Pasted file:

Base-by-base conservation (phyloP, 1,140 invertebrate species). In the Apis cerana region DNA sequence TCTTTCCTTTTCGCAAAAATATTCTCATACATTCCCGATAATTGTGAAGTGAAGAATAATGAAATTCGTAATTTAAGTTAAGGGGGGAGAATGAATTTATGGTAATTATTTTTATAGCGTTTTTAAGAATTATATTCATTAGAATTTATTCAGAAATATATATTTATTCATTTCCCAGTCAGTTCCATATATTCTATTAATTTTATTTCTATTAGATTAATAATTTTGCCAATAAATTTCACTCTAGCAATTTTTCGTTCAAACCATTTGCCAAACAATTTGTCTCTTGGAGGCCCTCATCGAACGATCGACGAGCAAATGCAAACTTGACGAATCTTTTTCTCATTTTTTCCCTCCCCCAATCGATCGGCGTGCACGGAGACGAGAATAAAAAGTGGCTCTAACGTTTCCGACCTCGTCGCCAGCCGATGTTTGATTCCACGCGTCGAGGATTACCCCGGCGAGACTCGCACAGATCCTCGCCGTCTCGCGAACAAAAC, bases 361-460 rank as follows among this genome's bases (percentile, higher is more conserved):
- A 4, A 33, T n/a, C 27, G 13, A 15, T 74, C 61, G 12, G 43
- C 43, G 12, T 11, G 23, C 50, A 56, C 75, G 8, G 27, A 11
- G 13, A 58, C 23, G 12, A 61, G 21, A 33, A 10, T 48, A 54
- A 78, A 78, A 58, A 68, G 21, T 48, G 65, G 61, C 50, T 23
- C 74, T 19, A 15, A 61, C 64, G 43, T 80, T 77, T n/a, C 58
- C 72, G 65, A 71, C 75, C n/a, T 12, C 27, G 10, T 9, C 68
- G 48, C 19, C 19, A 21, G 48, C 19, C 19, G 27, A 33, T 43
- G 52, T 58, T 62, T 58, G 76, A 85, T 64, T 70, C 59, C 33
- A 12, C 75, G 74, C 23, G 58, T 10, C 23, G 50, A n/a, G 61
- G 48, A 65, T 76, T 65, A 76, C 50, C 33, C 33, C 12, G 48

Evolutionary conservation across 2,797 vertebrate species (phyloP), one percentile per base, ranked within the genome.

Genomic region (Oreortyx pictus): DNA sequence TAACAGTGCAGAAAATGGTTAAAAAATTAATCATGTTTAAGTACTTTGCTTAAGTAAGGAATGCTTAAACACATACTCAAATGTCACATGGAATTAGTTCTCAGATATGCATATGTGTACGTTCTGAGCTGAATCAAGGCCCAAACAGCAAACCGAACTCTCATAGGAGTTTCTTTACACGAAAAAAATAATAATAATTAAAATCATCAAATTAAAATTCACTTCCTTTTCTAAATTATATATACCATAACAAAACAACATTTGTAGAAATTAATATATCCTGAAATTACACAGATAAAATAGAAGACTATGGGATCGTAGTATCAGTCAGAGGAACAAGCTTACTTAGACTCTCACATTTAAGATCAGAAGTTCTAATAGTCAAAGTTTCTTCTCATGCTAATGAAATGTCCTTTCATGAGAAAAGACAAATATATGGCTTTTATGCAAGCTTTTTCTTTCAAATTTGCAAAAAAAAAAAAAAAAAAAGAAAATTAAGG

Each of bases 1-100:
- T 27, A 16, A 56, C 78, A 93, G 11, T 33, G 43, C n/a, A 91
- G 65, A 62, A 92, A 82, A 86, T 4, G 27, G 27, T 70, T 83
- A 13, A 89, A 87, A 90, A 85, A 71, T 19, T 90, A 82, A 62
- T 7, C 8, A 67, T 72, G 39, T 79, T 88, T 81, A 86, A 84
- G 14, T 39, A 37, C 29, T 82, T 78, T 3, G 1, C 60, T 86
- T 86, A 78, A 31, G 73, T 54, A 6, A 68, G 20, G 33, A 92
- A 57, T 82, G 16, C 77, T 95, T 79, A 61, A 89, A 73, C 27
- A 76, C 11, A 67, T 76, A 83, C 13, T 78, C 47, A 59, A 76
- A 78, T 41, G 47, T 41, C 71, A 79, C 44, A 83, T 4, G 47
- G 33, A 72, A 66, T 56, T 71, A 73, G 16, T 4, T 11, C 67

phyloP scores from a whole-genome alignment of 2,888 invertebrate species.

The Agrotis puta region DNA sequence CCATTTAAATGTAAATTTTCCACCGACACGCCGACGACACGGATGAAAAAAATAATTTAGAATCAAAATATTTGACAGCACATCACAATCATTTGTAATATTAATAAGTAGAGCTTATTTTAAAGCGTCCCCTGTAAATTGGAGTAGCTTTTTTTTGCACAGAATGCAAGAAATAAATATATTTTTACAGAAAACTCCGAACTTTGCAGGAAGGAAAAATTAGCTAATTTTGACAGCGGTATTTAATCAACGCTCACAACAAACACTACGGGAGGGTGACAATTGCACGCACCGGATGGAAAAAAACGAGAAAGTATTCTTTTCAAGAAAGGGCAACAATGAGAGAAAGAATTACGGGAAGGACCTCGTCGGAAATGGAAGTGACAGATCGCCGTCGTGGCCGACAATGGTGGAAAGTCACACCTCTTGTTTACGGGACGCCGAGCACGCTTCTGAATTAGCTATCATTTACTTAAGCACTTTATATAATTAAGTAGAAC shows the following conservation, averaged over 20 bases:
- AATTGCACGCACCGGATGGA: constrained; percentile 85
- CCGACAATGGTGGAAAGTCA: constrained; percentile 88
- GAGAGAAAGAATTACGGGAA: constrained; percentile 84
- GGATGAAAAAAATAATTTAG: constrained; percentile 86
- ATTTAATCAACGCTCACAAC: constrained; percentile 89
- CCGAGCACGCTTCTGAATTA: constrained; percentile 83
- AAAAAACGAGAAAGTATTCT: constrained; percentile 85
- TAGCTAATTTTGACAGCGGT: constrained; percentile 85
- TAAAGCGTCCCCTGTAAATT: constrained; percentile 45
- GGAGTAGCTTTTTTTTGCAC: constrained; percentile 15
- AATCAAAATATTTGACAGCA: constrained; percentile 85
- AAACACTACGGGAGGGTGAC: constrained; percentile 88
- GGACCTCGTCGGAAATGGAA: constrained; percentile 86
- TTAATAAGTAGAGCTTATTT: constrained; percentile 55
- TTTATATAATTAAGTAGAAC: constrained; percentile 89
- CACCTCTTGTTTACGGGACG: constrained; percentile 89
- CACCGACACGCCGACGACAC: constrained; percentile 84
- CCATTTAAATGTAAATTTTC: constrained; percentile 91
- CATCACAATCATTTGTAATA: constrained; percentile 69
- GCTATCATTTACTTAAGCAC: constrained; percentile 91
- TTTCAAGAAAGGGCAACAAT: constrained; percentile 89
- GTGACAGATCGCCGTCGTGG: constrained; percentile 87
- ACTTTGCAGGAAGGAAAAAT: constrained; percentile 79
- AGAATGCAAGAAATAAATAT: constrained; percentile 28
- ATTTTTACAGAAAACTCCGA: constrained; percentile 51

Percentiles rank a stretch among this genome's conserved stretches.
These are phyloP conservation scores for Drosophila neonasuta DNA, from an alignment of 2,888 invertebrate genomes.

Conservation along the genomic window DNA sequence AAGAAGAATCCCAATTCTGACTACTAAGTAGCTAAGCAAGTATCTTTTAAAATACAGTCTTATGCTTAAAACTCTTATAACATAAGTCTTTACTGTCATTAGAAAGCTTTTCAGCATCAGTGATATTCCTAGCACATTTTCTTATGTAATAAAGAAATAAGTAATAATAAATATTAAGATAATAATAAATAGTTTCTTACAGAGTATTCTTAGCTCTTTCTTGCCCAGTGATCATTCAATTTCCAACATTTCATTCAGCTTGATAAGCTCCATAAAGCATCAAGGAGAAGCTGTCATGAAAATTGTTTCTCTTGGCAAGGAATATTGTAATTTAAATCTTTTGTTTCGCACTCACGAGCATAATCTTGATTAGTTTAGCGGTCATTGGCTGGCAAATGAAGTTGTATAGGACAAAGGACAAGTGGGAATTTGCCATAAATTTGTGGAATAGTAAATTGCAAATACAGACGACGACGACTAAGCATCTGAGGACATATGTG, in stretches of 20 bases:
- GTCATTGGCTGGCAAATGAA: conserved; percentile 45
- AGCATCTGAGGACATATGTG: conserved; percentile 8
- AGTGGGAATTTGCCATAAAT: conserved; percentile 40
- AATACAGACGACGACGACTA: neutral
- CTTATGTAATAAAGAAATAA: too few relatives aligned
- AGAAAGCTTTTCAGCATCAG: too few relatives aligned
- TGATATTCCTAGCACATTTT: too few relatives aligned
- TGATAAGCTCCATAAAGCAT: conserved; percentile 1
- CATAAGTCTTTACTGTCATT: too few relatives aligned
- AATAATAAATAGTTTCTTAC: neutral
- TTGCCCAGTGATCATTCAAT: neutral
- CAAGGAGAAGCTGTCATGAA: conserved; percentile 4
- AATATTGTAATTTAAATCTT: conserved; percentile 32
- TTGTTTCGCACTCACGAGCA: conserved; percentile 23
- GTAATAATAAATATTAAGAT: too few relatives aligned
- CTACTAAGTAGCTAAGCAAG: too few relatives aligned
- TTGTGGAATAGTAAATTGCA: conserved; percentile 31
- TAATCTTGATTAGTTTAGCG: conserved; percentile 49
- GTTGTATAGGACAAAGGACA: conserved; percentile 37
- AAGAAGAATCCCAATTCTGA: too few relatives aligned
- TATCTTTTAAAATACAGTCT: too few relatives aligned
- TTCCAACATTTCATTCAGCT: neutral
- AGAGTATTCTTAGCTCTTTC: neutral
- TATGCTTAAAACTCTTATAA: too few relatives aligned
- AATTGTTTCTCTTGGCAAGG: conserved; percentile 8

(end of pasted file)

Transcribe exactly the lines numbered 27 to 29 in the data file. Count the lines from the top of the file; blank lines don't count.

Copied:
- AATTGCACGCACCGGATGGA: constrained; percentile 85
- CCGACAATGGTGGAAAGTCA: constrained; percentile 88
- GAGAGAAAGAATTACGGGAA: constrained; percentile 84